She imagines its walls white. She imagines everything in it painted white. Even the holes in the floor, through the white broken boards, are painted white inside.

The house’s windows look out on to high privet hedge. Elisabeth goes outside to paint that high hedge white too.

Inside, sitting on a white-painted old couch, the stuffing coming out of it also stiff with white emulsion, Daniel laughs at what she’s doing. He laughs silently but like a child with his feet in his hands as she paints one tiny green leaf white after another.

He catches her eye. He winks. That does it.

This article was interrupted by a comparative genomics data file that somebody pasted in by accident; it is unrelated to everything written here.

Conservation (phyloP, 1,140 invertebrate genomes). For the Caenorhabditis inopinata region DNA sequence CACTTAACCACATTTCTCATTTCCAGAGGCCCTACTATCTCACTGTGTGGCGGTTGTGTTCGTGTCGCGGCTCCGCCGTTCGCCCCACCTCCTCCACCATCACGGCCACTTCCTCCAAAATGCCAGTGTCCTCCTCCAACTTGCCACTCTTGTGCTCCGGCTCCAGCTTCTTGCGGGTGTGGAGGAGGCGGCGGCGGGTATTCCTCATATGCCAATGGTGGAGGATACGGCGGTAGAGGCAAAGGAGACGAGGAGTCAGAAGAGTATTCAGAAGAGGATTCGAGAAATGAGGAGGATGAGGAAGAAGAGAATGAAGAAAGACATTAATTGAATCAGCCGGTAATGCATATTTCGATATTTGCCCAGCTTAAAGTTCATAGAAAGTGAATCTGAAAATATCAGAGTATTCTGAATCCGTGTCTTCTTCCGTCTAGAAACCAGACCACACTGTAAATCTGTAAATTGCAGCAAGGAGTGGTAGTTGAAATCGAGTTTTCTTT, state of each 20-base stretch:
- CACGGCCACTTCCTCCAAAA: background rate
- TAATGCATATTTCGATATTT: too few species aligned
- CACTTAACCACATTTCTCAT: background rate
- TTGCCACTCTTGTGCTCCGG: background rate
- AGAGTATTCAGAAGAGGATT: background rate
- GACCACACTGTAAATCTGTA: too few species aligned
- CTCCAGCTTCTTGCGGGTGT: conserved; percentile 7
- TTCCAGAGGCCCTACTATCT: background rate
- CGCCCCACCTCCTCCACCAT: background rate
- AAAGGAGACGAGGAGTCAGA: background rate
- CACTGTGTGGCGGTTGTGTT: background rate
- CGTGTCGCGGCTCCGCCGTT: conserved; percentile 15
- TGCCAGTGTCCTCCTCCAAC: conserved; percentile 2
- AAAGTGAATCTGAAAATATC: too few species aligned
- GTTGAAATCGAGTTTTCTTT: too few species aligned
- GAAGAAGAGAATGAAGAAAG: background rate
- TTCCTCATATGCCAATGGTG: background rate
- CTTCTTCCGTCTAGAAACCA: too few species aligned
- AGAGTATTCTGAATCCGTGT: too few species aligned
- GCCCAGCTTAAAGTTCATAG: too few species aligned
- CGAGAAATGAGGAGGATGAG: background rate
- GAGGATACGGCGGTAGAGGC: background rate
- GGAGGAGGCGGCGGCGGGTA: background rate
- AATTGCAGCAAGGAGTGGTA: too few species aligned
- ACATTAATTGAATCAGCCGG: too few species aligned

They’re both standing in pure clean white space.

Yes, she says. Now we can sell this space for a fortune. Only the very rich can afford to be this minimalist these days.

Daniel shrugs. Plus ça change.


In his beginning dream in the opening chapter Daniel foreshadows another theme in Smith’s book.


Seems the self you get left with on the shore, in the end, is the self that you were when you went.


Plus ça change.

There are too many great lines in this book not to read it.  So, read it and read Mavis Gallant as well.  That’s all we have time to say for now.  More to follow.